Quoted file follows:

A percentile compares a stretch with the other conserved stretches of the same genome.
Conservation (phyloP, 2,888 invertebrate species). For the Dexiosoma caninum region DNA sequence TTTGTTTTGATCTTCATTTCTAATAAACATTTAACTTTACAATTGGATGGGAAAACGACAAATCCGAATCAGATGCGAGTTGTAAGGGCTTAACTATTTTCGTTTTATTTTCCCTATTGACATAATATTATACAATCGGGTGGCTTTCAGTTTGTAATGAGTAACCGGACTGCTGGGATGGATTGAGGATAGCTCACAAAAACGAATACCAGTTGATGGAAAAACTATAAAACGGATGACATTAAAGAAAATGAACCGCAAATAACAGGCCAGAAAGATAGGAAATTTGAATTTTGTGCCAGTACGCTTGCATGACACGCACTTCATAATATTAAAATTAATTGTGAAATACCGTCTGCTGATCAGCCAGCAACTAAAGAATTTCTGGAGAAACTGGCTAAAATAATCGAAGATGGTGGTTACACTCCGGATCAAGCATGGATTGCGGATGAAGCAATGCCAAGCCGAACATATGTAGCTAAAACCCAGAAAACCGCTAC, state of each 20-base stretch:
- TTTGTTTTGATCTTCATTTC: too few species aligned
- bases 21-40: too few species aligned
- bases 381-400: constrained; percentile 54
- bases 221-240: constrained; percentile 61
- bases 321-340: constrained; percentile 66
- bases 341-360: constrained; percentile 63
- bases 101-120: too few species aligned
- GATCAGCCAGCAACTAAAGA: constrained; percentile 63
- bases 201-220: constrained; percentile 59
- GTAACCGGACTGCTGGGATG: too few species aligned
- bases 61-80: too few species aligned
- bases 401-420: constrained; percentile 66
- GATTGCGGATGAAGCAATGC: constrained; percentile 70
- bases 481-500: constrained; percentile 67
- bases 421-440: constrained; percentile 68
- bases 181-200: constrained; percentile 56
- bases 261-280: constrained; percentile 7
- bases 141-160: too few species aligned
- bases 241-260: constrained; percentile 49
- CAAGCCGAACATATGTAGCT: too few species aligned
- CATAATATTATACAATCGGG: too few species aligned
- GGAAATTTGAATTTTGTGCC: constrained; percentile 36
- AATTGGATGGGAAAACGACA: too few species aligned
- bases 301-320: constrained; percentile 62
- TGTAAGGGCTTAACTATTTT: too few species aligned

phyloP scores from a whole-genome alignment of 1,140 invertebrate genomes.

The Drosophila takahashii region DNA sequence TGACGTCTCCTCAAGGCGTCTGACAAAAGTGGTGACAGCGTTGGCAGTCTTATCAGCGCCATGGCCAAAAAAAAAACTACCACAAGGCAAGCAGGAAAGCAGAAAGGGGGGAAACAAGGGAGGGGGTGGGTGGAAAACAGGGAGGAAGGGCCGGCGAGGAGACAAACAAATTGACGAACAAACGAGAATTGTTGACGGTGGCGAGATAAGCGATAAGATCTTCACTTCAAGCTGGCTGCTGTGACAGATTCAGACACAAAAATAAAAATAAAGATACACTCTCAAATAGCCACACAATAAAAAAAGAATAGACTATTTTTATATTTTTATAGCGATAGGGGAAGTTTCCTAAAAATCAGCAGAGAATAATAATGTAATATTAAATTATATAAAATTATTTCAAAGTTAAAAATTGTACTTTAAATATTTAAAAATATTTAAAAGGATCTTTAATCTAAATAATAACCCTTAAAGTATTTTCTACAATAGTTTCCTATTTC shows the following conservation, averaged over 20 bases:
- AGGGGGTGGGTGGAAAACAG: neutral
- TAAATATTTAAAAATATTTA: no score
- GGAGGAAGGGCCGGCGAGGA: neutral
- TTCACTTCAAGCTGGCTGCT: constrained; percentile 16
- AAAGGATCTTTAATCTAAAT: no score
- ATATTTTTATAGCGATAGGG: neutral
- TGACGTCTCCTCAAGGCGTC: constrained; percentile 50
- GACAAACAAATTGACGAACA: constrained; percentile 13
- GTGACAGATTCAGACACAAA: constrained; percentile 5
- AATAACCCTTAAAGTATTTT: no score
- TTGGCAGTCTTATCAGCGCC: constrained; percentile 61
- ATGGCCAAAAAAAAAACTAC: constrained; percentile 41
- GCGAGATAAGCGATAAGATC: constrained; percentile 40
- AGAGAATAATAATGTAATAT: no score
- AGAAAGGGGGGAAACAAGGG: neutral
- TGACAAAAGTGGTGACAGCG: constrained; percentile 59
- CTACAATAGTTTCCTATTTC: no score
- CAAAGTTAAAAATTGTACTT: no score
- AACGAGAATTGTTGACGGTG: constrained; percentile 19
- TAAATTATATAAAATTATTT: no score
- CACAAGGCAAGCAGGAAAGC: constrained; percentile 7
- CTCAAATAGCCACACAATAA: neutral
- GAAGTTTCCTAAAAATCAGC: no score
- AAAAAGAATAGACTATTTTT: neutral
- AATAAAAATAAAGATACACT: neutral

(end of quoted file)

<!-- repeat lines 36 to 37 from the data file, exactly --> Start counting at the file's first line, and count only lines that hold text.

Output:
- TGACGTCTCCTCAAGGCGTC: constrained; percentile 50
- GACAAACAAATTGACGAACA: constrained; percentile 13